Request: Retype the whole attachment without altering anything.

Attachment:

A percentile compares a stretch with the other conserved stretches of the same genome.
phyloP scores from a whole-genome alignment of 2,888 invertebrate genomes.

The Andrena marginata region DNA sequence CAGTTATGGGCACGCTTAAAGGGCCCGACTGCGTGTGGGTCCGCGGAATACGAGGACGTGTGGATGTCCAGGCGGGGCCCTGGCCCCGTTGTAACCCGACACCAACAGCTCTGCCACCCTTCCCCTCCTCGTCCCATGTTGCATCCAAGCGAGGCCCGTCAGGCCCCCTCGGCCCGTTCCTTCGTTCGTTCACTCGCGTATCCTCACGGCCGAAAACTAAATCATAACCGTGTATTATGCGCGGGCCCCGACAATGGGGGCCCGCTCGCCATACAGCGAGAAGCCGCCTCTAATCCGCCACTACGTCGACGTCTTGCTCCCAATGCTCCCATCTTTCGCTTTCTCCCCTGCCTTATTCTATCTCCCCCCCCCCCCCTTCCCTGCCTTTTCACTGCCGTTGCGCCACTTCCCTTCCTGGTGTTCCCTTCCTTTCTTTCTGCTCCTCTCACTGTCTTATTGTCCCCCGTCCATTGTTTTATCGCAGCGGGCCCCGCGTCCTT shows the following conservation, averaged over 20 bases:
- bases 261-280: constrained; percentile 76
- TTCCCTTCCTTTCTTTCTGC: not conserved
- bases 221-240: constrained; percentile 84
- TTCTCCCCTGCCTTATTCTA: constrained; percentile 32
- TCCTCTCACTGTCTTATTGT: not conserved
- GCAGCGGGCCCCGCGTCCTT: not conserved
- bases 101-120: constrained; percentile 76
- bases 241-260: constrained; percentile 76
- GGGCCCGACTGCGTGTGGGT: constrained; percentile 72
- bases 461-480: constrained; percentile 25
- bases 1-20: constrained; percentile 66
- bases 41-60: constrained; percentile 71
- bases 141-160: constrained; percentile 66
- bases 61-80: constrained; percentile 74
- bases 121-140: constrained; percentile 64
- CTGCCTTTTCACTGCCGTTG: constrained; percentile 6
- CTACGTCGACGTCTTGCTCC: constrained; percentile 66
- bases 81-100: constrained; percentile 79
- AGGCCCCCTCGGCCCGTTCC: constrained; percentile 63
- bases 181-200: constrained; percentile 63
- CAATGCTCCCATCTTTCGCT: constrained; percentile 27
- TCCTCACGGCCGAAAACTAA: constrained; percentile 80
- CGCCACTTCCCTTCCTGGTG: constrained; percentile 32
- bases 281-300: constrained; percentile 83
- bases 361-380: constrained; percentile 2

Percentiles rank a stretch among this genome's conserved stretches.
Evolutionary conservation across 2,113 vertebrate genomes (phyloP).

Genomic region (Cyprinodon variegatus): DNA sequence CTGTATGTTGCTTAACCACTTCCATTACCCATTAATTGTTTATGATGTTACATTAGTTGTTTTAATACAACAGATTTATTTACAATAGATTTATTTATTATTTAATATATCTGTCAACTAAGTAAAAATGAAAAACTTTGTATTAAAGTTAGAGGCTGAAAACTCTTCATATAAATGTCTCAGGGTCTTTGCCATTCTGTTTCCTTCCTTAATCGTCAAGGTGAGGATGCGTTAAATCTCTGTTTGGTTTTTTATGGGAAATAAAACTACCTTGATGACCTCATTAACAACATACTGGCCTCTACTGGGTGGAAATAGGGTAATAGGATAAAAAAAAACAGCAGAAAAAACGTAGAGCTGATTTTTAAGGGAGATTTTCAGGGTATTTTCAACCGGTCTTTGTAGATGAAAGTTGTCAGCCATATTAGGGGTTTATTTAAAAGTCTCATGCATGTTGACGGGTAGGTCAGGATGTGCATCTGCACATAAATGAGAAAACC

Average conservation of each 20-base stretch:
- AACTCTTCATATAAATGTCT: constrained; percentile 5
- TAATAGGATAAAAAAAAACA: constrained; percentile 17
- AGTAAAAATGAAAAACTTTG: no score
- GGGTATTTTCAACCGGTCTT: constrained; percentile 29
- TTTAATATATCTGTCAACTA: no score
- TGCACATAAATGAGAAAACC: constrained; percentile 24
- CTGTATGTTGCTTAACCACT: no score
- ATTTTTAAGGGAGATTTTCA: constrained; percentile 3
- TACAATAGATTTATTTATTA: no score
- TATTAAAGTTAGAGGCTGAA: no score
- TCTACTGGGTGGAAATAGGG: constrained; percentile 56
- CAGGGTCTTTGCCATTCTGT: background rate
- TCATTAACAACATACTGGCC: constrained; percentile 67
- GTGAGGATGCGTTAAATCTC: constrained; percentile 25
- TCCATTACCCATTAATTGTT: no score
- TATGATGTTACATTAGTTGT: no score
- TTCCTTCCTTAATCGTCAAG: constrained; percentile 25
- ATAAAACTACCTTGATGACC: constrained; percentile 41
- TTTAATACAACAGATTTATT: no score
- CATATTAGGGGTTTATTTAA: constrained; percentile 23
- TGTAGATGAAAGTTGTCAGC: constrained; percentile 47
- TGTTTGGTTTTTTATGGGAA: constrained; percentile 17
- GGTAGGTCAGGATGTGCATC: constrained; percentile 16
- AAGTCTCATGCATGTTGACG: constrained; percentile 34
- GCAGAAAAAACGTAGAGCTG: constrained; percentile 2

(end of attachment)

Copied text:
A percentile compares a stretch with the other conserved stretches of the same genome.
phyloP scores from a whole-genome alignment of 2,888 invertebrate genomes.

The Andrena marginata region DNA sequence CAGTTATGGGCACGCTTAAAGGGCCCGACTGCGTGTGGGTCCGCGGAATACGAGGACGTGTGGATGTCCAGGCGGGGCCCTGGCCCCGTTGTAACCCGACACCAACAGCTCTGCCACCCTTCCCCTCCTCGTCCCATGTTGCATCCAAGCGAGGCCCGTCAGGCCCCCTCGGCCCGTTCCTTCGTTCGTTCACTCGCGTATCCTCACGGCCGAAAACTAAATCATAACCGTGTATTATGCGCGGGCCCCGACAATGGGGGCCCGCTCGCCATACAGCGAGAAGCCGCCTCTAATCCGCCACTACGTCGACGTCTTGCTCCCAATGCTCCCATCTTTCGCTTTCTCCCCTGCCTTATTCTATCTCCCCCCCCCCCCCTTCCCTGCCTTTTCACTGCCGTTGCGCCACTTCCCTTCCTGGTGTTCCCTTCCTTTCTTTCTGCTCCTCTCACTGTCTTATTGTCCCCCGTCCATTGTTTTATCGCAGCGGGCCCCGCGTCCTT shows the following conservation, averaged over 20 bases:
- bases 261-280: constrained; percentile 76
- TTCCCTTCCTTTCTTTCTGC: not conserved
- bases 221-240: constrained; percentile 84
- TTCTCCCCTGCCTTATTCTA: constrained; percentile 32
- TCCTCTCACTGTCTTATTGT: not conserved
- GCAGCGGGCCCCGCGTCCTT: not conserved
- bases 101-120: constrained; percentile 76
- bases 241-260: constrained; percentile 76
- GGGCCCGACTGCGTGTGGGT: constrained; percentile 72
- bases 461-480: constrained; percentile 25
- bases 1-20: constrained; percentile 66
- bases 41-60: constrained; percentile 71
- bases 141-160: constrained; percentile 66
- bases 61-80: constrained; percentile 74
- bases 121-140: constrained; percentile 64
- CTGCCTTTTCACTGCCGTTG: constrained; percentile 6
- CTACGTCGACGTCTTGCTCC: constrained; percentile 66
- bases 81-100: constrained; percentile 79
- AGGCCCCCTCGGCCCGTTCC: constrained; percentile 63
- bases 181-200: constrained; percentile 63
- CAATGCTCCCATCTTTCGCT: constrained; percentile 27
- TCCTCACGGCCGAAAACTAA: constrained; percentile 80
- CGCCACTTCCCTTCCTGGTG: constrained; percentile 32
- bases 281-300: constrained; percentile 83
- bases 361-380: constrained; percentile 2

Percentiles rank a stretch among this genome's conserved stretches.
Evolutionary conservation across 2,113 vertebrate genomes (phyloP).

Genomic region (Cyprinodon variegatus): DNA sequence CTGTATGTTGCTTAACCACTTCCATTACCCATTAATTGTTTATGATGTTACATTAGTTGTTTTAATACAACAGATTTATTTACAATAGATTTATTTATTATTTAATATATCTGTCAACTAAGTAAAAATGAAAAACTTTGTATTAAAGTTAGAGGCTGAAAACTCTTCATATAAATGTCTCAGGGTCTTTGCCATTCTGTTTCCTTCCTTAATCGTCAAGGTGAGGATGCGTTAAATCTCTGTTTGGTTTTTTATGGGAAATAAAACTACCTTGATGACCTCATTAACAACATACTGGCCTCTACTGGGTGGAAATAGGGTAATAGGATAAAAAAAAACAGCAGAAAAAACGTAGAGCTGATTTTTAAGGGAGATTTTCAGGGTATTTTCAACCGGTCTTTGTAGATGAAAGTTGTCAGCCATATTAGGGGTTTATTTAAAAGTCTCATGCATGTTGACGGGTAGGTCAGGATGTGCATCTGCACATAAATGAGAAAACC

Average conservation of each 20-base stretch:
- AACTCTTCATATAAATGTCT: constrained; percentile 5
- TAATAGGATAAAAAAAAACA: constrained; percentile 17
- AGTAAAAATGAAAAACTTTG: no score
- GGGTATTTTCAACCGGTCTT: constrained; percentile 29
- TTTAATATATCTGTCAACTA: no score
- TGCACATAAATGAGAAAACC: constrained; percentile 24
- CTGTATGTTGCTTAACCACT: no score
- ATTTTTAAGGGAGATTTTCA: constrained; percentile 3
- TACAATAGATTTATTTATTA: no score
- TATTAAAGTTAGAGGCTGAA: no score
- TCTACTGGGTGGAAATAGGG: constrained; percentile 56
- CAGGGTCTTTGCCATTCTGT: background rate
- TCATTAACAACATACTGGCC: constrained; percentile 67
- GTGAGGATGCGTTAAATCTC: constrained; percentile 25
- TCCATTACCCATTAATTGTT: no score
- TATGATGTTACATTAGTTGT: no score
- TTCCTTCCTTAATCGTCAAG: constrained; percentile 25
- ATAAAACTACCTTGATGACC: constrained; percentile 41
- TTTAATACAACAGATTTATT: no score
- CATATTAGGGGTTTATTTAA: constrained; percentile 23
- TGTAGATGAAAGTTGTCAGC: constrained; percentile 47
- TGTTTGGTTTTTTATGGGAA: constrained; percentile 17
- GGTAGGTCAGGATGTGCATC: constrained; percentile 16
- AAGTCTCATGCATGTTGACG: constrained; percentile 34
- GCAGAAAAAACGTAGAGCTG: constrained; percentile 2